A new UNESCO report, “World Trends in Freedom of Expression and Media Development,” examines press freedom throughout the world. The report was launched at an event hosted by the United Nations Foundation and Freedom House at the U.S. House of Representatives, symbolizing the U.S. commitment to press freedom.

While UNESCO has long espoused freedom of expression as an international norm and press freedom as a vital element in building open, transparent, and inclusive societies, the UN’s education, science, and culture agency has expanded its work in promoting freedom of expression and the protection of journalists over the last three decades. In fact, it is the only UN agency with this mandate.
As the report shows, we are in a period of unprecedented change for new media and citizen journalism. Yet more information does not necessarily ensure more freedom of expression. Indeed, this report illustrates that governments in developed and developing countries are reining in free expression.

This global assessment offered an opportunity for an expert panel – moderated by Eugene Robinson of the Washington Post, a Pulitzer Prize winning journalist – to highlight their concerns with key trends:

    • Freedom of journalists has recently been compromised due to concerns about terrorism and technology that permits collection of personal communications.
    • Protection of journalistic sources is also under threat in many countries with a tradition of press freedom due to the same technology.
    • Pluralism and independence in media as a matter of economic ownership and control is actually being reduced throughout the world as media conglomerates expand.
    • The financial crisis limited resources of traditional TV, radio, and print media, and owners made hard choices about what should be covered. This shift, combined with internet and social media sources, has increased the fragmentation of information.
    • Women journalists still face discrimination. As a result, issues of particular concern to women are not as well-covered and reporting diversity is diminished.
    • Training, especially for women and minority journalists, is essential to provide information and insights into societies that are changing or in conflict. Communication about what is going on and why is vital to improving social stability.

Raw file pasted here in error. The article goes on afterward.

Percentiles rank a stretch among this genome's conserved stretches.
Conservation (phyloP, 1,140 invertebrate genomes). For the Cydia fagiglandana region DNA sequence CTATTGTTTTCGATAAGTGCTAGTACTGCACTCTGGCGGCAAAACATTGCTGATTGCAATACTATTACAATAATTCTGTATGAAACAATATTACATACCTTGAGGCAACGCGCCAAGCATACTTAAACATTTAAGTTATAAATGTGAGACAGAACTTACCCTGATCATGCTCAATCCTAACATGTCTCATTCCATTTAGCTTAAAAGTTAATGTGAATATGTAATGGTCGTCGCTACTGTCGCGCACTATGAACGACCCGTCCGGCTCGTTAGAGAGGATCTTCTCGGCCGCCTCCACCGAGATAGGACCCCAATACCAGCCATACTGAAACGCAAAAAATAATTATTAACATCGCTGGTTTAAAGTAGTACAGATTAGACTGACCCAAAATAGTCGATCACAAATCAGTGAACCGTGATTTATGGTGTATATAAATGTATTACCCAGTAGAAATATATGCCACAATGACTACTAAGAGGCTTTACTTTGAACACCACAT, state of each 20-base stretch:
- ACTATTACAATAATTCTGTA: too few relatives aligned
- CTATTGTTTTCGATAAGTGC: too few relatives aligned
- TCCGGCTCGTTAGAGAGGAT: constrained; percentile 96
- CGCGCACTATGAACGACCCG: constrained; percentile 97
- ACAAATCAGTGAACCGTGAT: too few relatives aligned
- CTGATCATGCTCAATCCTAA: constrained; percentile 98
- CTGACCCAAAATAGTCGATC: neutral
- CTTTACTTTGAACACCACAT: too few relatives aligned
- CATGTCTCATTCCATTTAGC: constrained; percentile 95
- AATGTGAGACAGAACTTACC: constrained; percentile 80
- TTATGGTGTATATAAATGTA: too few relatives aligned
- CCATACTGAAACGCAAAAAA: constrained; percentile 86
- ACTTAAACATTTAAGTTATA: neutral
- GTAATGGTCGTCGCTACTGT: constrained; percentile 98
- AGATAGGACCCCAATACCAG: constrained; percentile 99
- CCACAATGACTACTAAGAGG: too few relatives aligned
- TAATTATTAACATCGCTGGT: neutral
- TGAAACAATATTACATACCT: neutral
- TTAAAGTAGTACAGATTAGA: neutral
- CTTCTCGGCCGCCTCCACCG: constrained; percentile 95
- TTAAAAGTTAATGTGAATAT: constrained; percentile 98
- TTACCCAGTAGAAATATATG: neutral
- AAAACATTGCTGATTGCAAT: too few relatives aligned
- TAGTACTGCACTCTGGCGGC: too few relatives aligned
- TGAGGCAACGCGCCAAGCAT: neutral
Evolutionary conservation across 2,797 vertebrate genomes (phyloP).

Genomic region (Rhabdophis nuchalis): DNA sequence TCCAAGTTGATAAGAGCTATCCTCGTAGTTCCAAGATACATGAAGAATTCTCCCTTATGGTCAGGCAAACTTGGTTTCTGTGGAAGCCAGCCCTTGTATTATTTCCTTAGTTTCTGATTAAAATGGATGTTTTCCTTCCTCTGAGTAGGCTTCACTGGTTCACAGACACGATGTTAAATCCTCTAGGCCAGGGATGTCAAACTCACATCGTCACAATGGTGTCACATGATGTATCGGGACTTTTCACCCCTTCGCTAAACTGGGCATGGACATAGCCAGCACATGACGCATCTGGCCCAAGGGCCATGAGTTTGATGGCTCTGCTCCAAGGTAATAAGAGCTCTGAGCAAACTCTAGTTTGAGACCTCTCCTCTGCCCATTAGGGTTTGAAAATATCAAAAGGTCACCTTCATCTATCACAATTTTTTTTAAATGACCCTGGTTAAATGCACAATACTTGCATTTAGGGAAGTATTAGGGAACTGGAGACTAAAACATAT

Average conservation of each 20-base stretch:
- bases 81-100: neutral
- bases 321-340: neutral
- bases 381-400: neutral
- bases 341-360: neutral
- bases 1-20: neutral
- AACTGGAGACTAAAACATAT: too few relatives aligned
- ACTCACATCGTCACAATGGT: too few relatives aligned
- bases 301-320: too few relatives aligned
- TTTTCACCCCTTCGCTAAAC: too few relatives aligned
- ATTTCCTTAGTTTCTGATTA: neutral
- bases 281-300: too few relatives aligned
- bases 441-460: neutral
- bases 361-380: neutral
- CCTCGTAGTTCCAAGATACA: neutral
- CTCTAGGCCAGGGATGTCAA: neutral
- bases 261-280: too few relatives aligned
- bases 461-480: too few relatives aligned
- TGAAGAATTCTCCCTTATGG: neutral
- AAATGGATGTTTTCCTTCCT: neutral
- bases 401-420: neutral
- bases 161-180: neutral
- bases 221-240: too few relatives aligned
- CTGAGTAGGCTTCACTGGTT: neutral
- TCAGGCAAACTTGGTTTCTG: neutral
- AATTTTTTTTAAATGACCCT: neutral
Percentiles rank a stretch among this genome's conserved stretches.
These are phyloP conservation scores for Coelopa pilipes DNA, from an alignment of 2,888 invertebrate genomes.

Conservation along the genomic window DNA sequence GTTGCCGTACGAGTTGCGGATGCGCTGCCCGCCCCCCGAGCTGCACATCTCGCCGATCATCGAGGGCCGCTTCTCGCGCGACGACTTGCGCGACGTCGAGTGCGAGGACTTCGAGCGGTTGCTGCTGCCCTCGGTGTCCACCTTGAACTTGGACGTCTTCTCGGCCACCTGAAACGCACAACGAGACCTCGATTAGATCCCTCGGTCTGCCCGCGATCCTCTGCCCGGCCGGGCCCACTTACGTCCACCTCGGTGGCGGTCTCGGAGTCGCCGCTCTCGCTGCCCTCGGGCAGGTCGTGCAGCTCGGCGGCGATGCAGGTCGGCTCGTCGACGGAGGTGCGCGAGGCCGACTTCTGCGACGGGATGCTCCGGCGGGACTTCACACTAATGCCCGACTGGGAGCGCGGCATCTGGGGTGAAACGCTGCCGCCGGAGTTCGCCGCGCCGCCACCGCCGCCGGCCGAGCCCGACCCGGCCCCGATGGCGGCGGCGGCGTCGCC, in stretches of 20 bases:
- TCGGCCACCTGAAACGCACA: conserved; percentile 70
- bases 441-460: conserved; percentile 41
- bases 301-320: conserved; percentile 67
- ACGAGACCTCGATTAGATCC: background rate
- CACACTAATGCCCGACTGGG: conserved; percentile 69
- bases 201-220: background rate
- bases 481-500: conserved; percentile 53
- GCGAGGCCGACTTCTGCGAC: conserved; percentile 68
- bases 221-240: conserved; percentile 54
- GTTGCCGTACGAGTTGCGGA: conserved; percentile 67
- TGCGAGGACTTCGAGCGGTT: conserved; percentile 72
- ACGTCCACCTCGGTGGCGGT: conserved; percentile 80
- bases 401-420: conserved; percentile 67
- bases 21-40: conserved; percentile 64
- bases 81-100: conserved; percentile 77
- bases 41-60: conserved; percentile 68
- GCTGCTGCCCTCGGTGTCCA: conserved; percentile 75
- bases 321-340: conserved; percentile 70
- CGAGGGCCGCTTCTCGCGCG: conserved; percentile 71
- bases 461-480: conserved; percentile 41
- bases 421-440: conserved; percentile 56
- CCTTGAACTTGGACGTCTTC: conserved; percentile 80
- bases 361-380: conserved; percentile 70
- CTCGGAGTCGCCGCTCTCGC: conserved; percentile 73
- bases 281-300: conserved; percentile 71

• 71 journalists were killed in 2013; to date, 22 journalists have been killed in 2014. Journalism is a dangerous job – and areas of political unrest, ethnic violence, and war where an independent view is essential are often the least covered.

UNESCO’s commitment to tracking and reporting on these trends is not only critical to expanding press freedom, but also provides insights on what is going on within various world regions. Several panelists stressed freedom of expression is essential to the creation of democratic societies and strong governance.

The panelists also shared their observations from UNESCO meetings and noted the ramifications of the U.S. decision three years to cut off all funding to the organization. They said that over the past few years the U.S. has often made brilliant interventions in support of freedom of expression, protecting natural heritage and access to education. Despite powerful rhetoric, however, the U.S. was ignored and chastised for its nonpayment of dues, severely eroding U.S. influence.

As the UN negotiates a new development framework to replace the Millennium Development Goals, it is essential to embed freedom of expression within a “good governance” goal.  Yet, this concept has been deleted from the recent “Zero Draft.”  Much work remains to secure the promise of a world where free expression is the norm and journalism valued as a true social asset.